Author • Arnold Gesell • Professor at Yale University • Established the Yale Clinic of Child Development • He believed that a child’s behavior develops in a patterned predictable way.
“Giselle's early work involved the study of mental retardation in children, but he soon became convinced that an understanding of normal development is necessary for the understanding of abnormal development.”
Gesell Tests • Gesell Preschool Test – For children between the ages of 2 ½ and 6. • School Readiness Test – For children between the ages of 4 and 8.
What does it measure? • The Gesell Developmental Schedules cover four fields : Motor, Adaptive, Language and Personal-Social • The Gesell Developmental schedules yields the Developmental Quotient (DQ) rather than an Intelligence Quotient (IQ)
Motor - Kick large balls, Walks on tiptoe, Skips, Jumps in place, Jumps down, Stands on one foot, Standing board jump, Hops on one foot and Throwing and catching beanbags Adaptive – Cube, Paper and pencil and incomplete man Four Fields
Gesell Developmental Schedules • The Gesell Tests are not scored numerically • Scores are placed on the Gesell Developmental Schedules • The schedules are divided into intervals of six months • Gives an examiner a quick and clear view of a child’s behavior level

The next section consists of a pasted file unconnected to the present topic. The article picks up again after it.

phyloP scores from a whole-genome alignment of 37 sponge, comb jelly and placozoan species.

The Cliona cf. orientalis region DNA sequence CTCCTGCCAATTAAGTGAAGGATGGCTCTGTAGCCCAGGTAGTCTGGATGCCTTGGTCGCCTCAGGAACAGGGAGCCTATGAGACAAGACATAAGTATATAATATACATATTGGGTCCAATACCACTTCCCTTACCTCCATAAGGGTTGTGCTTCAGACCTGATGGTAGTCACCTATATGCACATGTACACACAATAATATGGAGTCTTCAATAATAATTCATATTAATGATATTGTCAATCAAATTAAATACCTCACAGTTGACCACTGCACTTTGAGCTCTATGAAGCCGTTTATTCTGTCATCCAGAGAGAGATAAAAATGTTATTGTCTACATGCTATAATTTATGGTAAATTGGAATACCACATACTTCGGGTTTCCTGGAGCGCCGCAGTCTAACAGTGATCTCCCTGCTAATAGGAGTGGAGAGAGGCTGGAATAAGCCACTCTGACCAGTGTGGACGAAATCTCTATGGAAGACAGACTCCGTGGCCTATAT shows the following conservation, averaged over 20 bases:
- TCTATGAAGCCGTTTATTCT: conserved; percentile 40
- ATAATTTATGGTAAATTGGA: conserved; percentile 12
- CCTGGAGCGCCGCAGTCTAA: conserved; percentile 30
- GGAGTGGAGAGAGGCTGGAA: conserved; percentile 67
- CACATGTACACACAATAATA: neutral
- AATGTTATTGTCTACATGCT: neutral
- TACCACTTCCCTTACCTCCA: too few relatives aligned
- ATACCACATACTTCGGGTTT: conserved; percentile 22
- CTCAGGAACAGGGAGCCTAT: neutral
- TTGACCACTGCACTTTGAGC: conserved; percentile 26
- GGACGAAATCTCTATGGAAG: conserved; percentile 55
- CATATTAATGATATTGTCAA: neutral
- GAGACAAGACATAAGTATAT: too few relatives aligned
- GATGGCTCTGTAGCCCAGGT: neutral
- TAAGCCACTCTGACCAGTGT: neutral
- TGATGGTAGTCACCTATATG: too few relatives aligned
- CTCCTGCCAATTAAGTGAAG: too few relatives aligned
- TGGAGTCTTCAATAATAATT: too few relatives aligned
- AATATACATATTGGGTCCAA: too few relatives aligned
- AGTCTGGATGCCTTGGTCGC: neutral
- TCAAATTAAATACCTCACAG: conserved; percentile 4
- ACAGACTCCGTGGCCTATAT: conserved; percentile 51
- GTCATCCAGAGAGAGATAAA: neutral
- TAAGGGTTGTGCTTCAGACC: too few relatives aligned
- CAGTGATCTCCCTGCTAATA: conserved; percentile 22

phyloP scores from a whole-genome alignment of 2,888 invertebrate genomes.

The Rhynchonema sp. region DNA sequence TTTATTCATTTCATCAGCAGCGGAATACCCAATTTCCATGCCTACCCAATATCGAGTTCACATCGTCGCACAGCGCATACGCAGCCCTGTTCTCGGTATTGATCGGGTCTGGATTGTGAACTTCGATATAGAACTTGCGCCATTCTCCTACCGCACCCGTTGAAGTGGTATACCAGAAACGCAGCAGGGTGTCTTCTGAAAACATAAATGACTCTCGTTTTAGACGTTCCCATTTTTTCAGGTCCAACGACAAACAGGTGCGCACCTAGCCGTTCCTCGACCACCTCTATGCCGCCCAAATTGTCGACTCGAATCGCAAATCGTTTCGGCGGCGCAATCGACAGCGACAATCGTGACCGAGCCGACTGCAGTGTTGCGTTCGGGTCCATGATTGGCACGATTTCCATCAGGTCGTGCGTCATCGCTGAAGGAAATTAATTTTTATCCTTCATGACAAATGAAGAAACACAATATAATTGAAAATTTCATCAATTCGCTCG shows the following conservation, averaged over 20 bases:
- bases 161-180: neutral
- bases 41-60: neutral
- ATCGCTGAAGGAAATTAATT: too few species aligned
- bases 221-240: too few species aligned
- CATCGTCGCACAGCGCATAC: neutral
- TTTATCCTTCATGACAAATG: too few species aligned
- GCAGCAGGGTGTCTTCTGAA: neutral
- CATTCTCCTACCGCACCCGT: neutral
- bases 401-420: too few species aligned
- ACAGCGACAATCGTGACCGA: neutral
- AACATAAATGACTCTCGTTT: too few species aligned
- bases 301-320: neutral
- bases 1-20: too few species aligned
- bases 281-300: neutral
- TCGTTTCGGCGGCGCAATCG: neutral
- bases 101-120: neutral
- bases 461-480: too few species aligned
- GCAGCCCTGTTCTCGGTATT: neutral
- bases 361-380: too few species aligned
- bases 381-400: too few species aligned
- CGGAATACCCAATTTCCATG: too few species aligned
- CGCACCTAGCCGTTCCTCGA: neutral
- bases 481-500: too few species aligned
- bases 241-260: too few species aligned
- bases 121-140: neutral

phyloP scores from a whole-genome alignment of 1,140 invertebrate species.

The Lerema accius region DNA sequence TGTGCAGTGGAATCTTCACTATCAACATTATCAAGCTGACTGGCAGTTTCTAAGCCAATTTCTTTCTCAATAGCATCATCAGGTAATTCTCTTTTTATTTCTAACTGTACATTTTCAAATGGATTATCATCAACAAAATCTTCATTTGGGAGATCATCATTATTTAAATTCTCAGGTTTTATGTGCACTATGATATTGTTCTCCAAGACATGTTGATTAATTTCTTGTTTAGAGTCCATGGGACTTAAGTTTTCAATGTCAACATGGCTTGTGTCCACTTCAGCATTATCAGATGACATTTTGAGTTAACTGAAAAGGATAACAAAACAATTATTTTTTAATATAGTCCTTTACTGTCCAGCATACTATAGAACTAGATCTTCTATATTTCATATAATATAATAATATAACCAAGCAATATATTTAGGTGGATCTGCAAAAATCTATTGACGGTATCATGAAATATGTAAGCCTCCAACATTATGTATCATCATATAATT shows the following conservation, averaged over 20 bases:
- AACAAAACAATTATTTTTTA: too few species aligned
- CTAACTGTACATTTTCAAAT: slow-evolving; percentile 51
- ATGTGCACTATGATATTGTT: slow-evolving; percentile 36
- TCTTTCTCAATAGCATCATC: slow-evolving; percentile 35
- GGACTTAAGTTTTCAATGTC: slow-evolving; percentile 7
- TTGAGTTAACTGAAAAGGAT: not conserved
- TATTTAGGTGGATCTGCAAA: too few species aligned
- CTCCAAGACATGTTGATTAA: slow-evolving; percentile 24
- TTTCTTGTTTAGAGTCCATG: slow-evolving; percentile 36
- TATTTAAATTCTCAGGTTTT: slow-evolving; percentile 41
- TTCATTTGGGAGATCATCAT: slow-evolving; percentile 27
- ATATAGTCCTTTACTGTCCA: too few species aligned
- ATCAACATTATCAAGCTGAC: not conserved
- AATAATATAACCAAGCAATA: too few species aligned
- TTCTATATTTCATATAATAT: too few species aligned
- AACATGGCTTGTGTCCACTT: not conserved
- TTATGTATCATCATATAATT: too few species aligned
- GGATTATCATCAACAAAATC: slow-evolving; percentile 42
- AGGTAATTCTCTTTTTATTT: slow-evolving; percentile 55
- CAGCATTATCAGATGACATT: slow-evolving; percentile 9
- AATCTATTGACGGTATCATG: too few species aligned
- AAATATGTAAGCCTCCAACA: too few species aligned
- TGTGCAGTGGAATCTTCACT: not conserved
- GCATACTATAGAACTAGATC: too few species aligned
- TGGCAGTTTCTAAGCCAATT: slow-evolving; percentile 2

Validity, Reliability and Guidelines • Are largely comprised of subjective interpretations • The guidelines for qualifying the examiner vary from one program to another. - Results may vary • Criteria and guidelines for qualifying the examiners uniform and standardized. • Children perform differently under different stimuli
Four Fields • Language – Interview, discriminates prepositions, digit repetition, picture vocabulary and comprehension questions • Personal-Social – Feeding, dressing, play, communicative and temperament
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